When a large national retailer wanted to reduce their energy costs at one of their new distribution centers in Topeka, KS, they turned to Cambridge Engineering and their High Temperature Heating & Ventilation (HTHV) technology to help them out. The plan was to use the HTHV technology on the new facility and compare the energy costs of HTHV technology to that of a similar building utilizing standard Makeup Air Units (MAU) to heat that particular facility.
The new distribution center in Topeka, KS had nearly the exact same footprint, 1,291,950 s/f, as an existing distribution facility in Columbus, OH. The distribution centers had similar Heating Degree Days (HDD)—the Topeka location had 5,215 HDDs based at 65° F, and the Columbus location had 5,545 HDDs based at 65° F as well. Both locations had 36’ high ceilings, R-19 insulation factor in the roofs and R-10 insulation factor in the walls.
The Topeka location had 15 rooftop mounted HTHV units providing a total of 27,806 MBH of heat, and the Columbus location had 15 standard rooftop mounted MAUs providing a total of 30,315 MBH of heat. The HTHV units used a total to 95 HP for the electric motors and the MAUs used a total of 150 HP for their electrical motors. This alone meant that the MAUs would use more electricity than the HTHV units. The HTHV units also introduced fewer CFM of air into the structures. The HTHV units generated 132,340 CFM while the MAUs generated 210,000 CDFM of air.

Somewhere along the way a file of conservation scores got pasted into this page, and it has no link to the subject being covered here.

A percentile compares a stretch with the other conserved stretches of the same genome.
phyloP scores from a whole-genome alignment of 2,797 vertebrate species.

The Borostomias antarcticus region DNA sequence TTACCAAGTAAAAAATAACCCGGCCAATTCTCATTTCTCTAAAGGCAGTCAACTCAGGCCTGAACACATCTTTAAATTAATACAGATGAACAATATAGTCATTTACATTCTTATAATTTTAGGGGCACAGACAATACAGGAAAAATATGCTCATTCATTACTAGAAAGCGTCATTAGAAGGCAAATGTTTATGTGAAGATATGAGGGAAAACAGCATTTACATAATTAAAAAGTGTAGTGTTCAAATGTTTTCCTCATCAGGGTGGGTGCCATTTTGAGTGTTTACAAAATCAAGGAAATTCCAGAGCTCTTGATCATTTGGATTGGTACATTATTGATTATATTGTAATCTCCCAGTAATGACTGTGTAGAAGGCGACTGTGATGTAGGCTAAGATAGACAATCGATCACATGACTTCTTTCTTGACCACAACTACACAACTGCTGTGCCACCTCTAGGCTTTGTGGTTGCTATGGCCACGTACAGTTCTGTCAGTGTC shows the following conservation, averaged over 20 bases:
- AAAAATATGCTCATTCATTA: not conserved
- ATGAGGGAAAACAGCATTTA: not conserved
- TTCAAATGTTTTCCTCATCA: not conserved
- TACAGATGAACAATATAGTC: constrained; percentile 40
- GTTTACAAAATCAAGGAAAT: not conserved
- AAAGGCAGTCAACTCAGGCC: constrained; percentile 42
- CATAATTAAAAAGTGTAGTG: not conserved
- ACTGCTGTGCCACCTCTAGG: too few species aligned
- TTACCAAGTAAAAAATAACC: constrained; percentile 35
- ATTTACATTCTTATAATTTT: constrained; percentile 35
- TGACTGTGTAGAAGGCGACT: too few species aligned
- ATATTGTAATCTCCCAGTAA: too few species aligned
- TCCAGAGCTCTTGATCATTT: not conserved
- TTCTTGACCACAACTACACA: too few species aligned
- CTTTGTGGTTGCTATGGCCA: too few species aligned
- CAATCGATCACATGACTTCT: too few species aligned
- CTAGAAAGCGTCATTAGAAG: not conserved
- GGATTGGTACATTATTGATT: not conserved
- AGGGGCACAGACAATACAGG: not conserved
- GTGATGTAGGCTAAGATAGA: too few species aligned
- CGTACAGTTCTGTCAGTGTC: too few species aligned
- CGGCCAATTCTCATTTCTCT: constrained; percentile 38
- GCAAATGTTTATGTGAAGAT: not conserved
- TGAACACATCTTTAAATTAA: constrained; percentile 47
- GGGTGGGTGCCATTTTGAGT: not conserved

After the first heating season was completed, the natural gas utility bills for both locations were compared, and the findings were substantial. The Topeka facility used 47% less energy than the similar facility in Columbus. And, because the HTHV technology also provides destratification, the temperature variation in the Topeka building from floor to ceiling was no greater than 11° F and the temperature variation in the Columbus facility was 28° F from floor to ceiling.